And this goes for a lot of different types of items that can be found in your home that you want to insure against loss. Computers, cameras, musical instruments, sports memorabilia, antiques, etc.
Most of these will fall under a Scheduled Personal Property rider, which is just a fancy way of saying these things are listed specifically for insurance, as opposed to being just lumped in together under the main policy for ‘personal items’ with a coverage limit of $10,000.
So here’s an example. Under my policy, I have 12 different musical instruments covered, as well as 5 specific pieces of jewelry and about 30 different antiques. Each of these are listed with the policy with specific replacement amounts. And every couple of years, I get them appraised to see if the value has gone up. If it has, I adjust my insurance coverage limits accordingly. (If it’s gone down, I just leave it as is…)
If I left it all lumped under the personal items portion of the general insurance category, I would be limited to $10,000 paid to me in the event of a disaster. And I can tell you that the $10,000 wouldn’t even cover ONE of those categories above!
And while some things are irreplaceable, like my 200-year old dining room table, having that money will allow me to get something to replace it.
And that’s why we have insurance.
Now, you don’t have to buy insurance – you can do what we call self-insure. If you have a mortgage on your new home, then you’ll be required to have SOME insurance on the building portion – but you’ll have to check your mortgage documents to see what sort of coverage your bank requires.
But if you feel like spending money on additional coverage is a waste of money, you can always self-insure by setting aside money each month to cover those items. (I would recommend at least a money market account so the money earns some interest at least.)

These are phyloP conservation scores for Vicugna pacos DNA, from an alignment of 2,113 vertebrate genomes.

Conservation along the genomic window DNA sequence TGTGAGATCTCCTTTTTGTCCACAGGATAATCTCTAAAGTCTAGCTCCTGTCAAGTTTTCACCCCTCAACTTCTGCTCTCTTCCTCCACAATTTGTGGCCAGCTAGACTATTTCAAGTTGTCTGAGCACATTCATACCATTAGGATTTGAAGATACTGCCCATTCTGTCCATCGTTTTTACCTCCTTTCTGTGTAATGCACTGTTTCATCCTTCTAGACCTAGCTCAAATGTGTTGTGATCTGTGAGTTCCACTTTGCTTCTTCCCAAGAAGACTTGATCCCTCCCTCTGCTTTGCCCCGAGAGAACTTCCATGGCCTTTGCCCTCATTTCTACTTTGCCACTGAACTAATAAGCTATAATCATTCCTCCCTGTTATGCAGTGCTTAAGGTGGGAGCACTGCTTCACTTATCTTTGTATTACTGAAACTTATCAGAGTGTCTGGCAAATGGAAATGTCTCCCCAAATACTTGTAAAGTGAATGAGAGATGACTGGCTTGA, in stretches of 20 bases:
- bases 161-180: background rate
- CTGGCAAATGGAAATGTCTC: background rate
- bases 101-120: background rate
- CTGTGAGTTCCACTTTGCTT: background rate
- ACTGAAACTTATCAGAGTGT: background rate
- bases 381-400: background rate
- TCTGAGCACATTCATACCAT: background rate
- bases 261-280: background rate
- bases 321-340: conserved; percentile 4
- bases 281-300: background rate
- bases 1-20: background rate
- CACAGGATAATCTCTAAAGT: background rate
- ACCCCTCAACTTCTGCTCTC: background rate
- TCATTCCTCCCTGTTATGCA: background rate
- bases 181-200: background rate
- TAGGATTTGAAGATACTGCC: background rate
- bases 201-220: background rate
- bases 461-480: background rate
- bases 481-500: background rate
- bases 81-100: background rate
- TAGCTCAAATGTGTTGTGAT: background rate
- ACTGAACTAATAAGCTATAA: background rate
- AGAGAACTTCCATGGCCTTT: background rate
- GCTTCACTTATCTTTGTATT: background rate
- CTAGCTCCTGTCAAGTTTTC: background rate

By self-insuring, you can have all your items covered without the headache of documents, receipts and deductibles, but you run the risk of not putting enough aside or spending the money when you think you ‘need’ it.
And insurance can cost you a lot less than setting aside the money to self-insure.
If I wanted to insure $50,000 of personal items – furniture, music instruments, etc. – I would need to set aside $50k in an account to self-insure. OR, I could pay a small amount every year to cover the items. $50k of coverage would probably run me around $500 a year, depending on the company and what’s specifically being covered. Some categories of items will be higher than others.
So it’s super important to make sure you’re getting the right coverage above the bare-bones that your bank wants to cover the mortgage. Remember, the bank doesn’t care about all your stuff. They just want to be sure that if something happens to your home, that the main building itself is covered for how much they’re lending you.
And if you’re not buying a home, you can still get insurance for all your stuff through a renter’s insurance policy. Same basic thing, just a different name. Many of those rates are comparable to homeowner’s policies, so don’t think you’re getting shafted by renting.